Phillip Babich: One way local communities are challenging the effects of banking practices and fluctuations in their currency is by establishing their own currencies. Several communities in Europe have printed and begun trading local money that derives its value from the work of the people participating in that local currency system. In the United States, one of the most successful local currency models is in Ithaca, New York, where tens of thousands of local currency dollars are in circulation. Berkeley, California, has its own currency known as BREAD. Correspondent Judy Campbell reports.

Judy Campbell: In Berkeley, it started two years ago. Miyoko Sakashita and a group of her friends got to talking about their frustration with having to participate in a global economy that they felt did not reflect their ethics.

Miyoko Sakashita: We wanted to figure out a way that we could delink from the global economy. We saw that globalization of the economy was coming in and taking power out of our communities. Our money was draining away to multi-national companies that are going out, clear cutting forests, using sweatshop labor. So we wanted to regain some of that control and create a viable local economy in Berkeley. So we figured the best way to do that was to print our own money. And this way we could help build connections with our neighbors, we could start trading locally, and keep our resources within our own community.

Judy Campbell: They had a model in Ithaca, HOURS, the most well known of local currencies, which started in 1991. Ithaca HOURS are based on a labor hour system. Each bill is worth $10, earned by one hour of work. In Berkeley, BREAD dollars, standing for Berkeley Regional Exchange and Development, are worth $12 an hour, an amount the founders decided on as a living wage for the bay area. That settled, the next steps were fairly simple.

Miyoko Sakashita: We basically got a group of friends together, and we designed some money, and printed it. And then we had a directory of goods and services. So everybody that's willing to exchange in local money is listed in the directory. We have a few businesses, such as some restaurants, organic cafes, some farmers at the farmers' market accept BREAD. And basically, you just call somebody up in the directory and you hire them to do a service for you. Say, for instance, that I need somebody to help me build a shed. I would look through the directory and possibly under Carpenters, say, I find Bill. And I call Bill up and we arrange an exchange, and he can come over and help me build my shed. And I'll pay him in BREAD hours. Then he can turn around and spend that any way he wants. He can go to the farmers' market and buy organic produce, or he could hire somebody to help him fix his bike, or however he wants to spend it.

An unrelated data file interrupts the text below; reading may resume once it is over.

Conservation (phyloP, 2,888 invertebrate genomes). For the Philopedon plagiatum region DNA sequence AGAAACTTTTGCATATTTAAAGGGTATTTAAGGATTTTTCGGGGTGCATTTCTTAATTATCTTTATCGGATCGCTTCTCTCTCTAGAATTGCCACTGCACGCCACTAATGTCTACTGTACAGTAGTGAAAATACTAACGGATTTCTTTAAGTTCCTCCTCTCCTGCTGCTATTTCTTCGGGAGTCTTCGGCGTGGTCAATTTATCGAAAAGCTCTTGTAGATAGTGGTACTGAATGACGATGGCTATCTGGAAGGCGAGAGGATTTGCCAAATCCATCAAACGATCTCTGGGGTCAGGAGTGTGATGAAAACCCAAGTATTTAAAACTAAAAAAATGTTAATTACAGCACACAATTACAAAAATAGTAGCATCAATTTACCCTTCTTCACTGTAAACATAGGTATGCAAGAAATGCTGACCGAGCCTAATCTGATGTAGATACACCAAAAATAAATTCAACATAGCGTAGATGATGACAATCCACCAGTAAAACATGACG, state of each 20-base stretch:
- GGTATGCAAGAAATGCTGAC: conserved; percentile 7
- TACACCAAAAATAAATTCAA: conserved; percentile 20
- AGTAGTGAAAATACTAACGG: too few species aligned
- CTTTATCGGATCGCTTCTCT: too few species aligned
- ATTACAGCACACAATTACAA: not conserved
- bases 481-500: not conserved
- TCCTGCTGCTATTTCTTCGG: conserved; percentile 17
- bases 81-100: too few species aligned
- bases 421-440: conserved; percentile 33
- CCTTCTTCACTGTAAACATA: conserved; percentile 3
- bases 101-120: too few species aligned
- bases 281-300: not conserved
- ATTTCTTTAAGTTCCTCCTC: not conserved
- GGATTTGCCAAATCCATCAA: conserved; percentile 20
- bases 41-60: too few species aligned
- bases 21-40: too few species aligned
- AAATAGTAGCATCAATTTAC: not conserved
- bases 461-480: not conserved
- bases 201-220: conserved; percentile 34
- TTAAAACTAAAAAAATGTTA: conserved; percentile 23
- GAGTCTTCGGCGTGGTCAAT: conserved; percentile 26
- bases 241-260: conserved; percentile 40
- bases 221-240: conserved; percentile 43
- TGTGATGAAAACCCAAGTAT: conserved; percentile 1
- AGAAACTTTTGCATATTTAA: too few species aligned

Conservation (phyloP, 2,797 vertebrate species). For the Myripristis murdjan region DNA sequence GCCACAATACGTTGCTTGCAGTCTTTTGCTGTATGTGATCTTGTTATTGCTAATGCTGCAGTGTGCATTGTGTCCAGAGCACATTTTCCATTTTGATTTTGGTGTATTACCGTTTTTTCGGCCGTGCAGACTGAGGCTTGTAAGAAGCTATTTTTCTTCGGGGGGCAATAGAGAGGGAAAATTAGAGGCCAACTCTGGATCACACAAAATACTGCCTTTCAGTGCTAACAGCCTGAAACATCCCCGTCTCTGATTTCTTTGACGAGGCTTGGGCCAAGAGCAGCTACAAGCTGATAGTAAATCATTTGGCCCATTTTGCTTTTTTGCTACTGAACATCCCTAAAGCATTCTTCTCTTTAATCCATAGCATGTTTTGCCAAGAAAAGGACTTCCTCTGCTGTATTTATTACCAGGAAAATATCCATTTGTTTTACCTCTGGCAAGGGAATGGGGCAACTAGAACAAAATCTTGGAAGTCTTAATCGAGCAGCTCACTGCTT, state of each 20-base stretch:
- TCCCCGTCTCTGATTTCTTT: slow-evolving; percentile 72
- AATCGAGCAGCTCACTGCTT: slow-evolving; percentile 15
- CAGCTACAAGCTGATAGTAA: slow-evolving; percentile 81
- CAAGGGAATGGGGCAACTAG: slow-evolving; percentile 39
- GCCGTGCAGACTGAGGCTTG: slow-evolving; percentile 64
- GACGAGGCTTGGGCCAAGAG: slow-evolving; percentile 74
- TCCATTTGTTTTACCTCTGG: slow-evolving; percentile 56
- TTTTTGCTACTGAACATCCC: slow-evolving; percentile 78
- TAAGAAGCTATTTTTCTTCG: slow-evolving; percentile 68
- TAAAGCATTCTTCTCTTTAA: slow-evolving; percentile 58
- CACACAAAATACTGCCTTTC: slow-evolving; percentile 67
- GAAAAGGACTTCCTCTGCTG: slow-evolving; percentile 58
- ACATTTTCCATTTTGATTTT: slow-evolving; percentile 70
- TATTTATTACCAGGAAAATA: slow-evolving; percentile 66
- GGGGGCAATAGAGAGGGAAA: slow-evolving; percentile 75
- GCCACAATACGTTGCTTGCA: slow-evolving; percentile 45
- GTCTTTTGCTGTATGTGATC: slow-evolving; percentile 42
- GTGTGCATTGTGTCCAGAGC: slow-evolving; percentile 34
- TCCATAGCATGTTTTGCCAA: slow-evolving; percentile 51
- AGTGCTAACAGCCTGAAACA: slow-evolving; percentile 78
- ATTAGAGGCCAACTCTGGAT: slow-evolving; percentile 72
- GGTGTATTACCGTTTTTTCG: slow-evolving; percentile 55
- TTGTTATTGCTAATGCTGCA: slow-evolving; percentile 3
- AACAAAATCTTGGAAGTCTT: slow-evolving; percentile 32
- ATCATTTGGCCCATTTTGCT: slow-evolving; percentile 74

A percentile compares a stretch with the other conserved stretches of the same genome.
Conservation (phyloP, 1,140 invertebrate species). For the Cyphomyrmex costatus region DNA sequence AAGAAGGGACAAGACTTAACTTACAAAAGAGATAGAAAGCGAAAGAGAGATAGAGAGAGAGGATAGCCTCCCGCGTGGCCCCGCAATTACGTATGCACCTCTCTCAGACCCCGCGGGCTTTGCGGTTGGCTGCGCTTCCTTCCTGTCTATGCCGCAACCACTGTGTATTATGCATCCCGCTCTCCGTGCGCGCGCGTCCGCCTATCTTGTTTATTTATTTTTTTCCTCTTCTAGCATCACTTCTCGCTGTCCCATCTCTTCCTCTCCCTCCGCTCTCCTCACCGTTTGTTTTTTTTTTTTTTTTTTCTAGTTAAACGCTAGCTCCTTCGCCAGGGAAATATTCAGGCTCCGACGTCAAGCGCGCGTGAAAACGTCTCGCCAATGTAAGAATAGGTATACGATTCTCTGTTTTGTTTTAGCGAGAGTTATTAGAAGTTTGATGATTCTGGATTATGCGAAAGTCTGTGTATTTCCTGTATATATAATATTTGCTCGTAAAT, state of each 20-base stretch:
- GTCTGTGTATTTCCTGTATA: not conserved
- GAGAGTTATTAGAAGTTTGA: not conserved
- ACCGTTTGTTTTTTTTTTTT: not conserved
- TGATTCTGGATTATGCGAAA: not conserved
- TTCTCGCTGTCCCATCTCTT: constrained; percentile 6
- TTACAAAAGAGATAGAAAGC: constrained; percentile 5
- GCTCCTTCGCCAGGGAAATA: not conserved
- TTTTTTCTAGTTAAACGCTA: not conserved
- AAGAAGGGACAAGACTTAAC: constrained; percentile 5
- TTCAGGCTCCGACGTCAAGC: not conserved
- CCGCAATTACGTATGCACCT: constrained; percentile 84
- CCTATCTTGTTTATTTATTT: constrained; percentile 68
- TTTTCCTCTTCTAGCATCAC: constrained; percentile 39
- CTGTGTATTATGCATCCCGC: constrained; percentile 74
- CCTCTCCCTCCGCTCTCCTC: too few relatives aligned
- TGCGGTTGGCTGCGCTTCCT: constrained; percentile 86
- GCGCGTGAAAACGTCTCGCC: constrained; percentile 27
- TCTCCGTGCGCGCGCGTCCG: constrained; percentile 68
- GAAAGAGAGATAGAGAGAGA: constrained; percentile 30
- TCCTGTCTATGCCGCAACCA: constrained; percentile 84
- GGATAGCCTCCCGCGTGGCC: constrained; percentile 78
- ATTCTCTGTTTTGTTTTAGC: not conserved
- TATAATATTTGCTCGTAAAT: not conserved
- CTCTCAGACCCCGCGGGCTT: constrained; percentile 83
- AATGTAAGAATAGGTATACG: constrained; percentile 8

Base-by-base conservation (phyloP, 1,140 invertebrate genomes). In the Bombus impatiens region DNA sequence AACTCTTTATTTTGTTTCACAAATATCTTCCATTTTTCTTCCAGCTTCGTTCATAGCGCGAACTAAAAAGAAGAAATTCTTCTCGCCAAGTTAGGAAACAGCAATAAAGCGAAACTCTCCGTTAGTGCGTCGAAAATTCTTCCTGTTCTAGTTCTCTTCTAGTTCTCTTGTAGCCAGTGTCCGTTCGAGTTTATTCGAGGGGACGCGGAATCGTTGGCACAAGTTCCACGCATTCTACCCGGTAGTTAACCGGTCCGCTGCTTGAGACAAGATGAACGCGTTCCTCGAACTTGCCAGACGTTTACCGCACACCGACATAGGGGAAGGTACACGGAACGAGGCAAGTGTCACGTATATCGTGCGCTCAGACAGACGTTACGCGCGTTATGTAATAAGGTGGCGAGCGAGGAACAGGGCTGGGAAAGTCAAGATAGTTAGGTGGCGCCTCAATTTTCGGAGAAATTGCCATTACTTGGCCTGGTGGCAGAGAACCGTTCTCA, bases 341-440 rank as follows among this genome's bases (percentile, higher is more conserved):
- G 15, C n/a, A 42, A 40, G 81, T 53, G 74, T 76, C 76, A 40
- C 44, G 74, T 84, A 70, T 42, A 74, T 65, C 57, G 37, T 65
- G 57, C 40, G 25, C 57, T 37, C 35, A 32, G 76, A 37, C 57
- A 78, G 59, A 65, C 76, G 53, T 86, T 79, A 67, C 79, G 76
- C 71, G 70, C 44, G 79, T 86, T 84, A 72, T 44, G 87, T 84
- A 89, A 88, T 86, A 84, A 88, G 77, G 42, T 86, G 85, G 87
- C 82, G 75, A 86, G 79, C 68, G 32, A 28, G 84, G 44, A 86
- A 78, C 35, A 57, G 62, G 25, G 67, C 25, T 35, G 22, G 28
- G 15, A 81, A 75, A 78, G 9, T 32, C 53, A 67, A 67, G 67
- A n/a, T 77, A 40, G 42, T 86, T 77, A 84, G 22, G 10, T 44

Judy Campbell: The wages aren't negotiable. For instance, David Melli, who owns Melli Guitars, will sometimes value his guitar repair and building work at worth more than $12 an hour, so he'll take more bills. But when he gives ice skating lessons, for one hour's work, he'll take one BREAD dollar. Melli says he gets about five percent of his income in BREAD. He spends an equivalent of about 100 U.S. dollars a month in the local currency.

David Melli: I take some of my BREAD here at home and usually transfer it to my own private account, and then write myself a check in U.S. currency. Most of it's not on business stuff. But at home I can spend it on food, organic produce at Elwood Natural Foods, or Nathan's, or at the farmers' market. There's restaurants, like A La Carte, or Smokey Joe's. (There's) my landlord takes it, sometimes from gardening work or plumbing, or whatever he has to pay for.

So I'm able to use it for things that are necessities, not just fun things. When I first joined, it was beneficial for my own business. That was pretty obvious to see. And I enjoyed doing it. I wanted kind of to be part of something, and learn something myself about local currency. But as I've become a member now for almost two years, I've noticed that the most valuable thing is actually the organizing behind it, and the education, which I didn't think was that big a deal. But it's more than just subtle. It's hit a lot of people and reached people...the members, but also people who are just hearing about it.

Judy Campbell: And what results, says Melli, is a whole new way of looking at money.

David Melli: You encourage all the members to spend it. To hold on to it doesn't do anything for you, because you can't get interest off it. Money does not make money, so in a sense it defeats capitalism. You can't maintain a huge amount, or a mass amount of capital, and leverage market that way. And instead, it's all based on your own labor, your effort, your time.

Judy Campbell: Participants say some of the benefits of BREAD is that money once again makes sense. There's no speculation on non-existent goods. There's no inflation, no leveraging. Money simply becomes a means to get a product or a service, and it has no worth outside of it's immediate use.

Miyoko Sakashita: The U.S. economy is basically based around never having enough money in circulation. But with BREAD, we want everybody to have money in our community, and we're creating jobs, and we're creating work for people.